A danger of high inflation is that it becomes a self-fulfilling prophecy, making inflation stubbornly “sticky.” When people expect prices to rise even further, they will understandably ask for higher pay. (And during labor shortages, they often get it.) To make up for any difference in their profit margins, employers in turn charge higher prices for the goods and services they provide, which in turn leads to demand for higher pay, feeding the wage-price spiral.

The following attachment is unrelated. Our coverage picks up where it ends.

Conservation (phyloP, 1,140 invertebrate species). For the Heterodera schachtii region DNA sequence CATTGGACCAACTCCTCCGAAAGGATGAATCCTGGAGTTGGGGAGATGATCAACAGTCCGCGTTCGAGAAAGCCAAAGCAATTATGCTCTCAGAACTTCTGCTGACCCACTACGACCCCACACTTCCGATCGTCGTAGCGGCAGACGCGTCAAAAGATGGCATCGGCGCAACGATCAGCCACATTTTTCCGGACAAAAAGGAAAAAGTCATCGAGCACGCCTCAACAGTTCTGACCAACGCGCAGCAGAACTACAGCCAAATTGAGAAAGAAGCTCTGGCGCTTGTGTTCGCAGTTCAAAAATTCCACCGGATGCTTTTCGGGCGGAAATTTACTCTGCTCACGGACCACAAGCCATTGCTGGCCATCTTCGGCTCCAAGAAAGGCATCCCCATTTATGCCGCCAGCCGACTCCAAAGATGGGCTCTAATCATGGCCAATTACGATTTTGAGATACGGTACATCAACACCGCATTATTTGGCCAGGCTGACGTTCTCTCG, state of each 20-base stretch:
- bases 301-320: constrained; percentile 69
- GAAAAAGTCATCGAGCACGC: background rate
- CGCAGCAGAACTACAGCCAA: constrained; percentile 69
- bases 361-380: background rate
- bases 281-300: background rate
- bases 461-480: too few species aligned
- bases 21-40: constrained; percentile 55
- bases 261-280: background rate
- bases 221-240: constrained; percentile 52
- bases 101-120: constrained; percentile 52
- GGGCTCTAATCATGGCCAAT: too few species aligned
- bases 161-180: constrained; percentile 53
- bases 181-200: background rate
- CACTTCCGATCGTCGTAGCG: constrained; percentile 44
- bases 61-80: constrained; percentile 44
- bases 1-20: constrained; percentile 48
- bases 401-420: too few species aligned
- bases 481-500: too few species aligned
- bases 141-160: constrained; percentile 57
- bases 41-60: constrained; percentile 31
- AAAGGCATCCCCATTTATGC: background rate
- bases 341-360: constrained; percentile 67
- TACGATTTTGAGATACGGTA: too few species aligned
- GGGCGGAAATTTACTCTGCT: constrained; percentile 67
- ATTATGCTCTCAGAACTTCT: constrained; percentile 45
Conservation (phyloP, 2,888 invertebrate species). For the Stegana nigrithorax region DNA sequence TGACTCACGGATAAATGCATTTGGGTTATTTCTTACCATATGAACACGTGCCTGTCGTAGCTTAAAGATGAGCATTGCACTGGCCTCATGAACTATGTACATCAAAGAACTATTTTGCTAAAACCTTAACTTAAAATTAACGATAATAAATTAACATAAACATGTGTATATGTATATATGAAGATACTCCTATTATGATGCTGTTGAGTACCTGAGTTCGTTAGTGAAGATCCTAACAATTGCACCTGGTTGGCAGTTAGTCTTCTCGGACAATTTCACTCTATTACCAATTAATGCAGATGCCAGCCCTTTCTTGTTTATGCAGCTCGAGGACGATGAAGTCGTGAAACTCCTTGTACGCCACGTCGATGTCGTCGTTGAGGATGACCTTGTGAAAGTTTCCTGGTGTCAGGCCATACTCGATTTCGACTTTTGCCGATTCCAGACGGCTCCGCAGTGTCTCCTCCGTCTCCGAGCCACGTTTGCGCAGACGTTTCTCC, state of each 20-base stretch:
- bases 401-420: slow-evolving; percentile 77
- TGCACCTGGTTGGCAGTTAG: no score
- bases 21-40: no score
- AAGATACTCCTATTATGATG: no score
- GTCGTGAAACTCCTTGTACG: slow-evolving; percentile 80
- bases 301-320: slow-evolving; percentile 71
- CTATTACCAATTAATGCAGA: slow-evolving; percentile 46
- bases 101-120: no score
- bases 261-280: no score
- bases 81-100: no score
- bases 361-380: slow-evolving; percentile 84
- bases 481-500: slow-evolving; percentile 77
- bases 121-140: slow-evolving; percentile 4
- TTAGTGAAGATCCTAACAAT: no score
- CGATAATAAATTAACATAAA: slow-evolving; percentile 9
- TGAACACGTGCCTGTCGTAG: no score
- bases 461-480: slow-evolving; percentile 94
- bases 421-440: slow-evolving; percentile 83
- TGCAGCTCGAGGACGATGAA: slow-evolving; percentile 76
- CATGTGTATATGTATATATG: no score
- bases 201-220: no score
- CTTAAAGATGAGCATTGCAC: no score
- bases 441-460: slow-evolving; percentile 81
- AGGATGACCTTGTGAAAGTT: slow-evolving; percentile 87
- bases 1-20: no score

That said, although measures of inflation expectations for the next 12 months have risen, most consumers, business leaders, and the financial markets don’t expect such inflation rates to persist much longer after that—a sharp contrast from the mindset of the 1970s, when most were resigned to double-digit inflation.
Another difference from the ‘70s: The Fed is aware that its recent aggressive rate hikes are still not restrictive enough. Although the Fed was late in raising rates last year, it is now biased for action and intent on driving inflation down even if a recession occurs. When a central bank does that, it usually gets what it wants.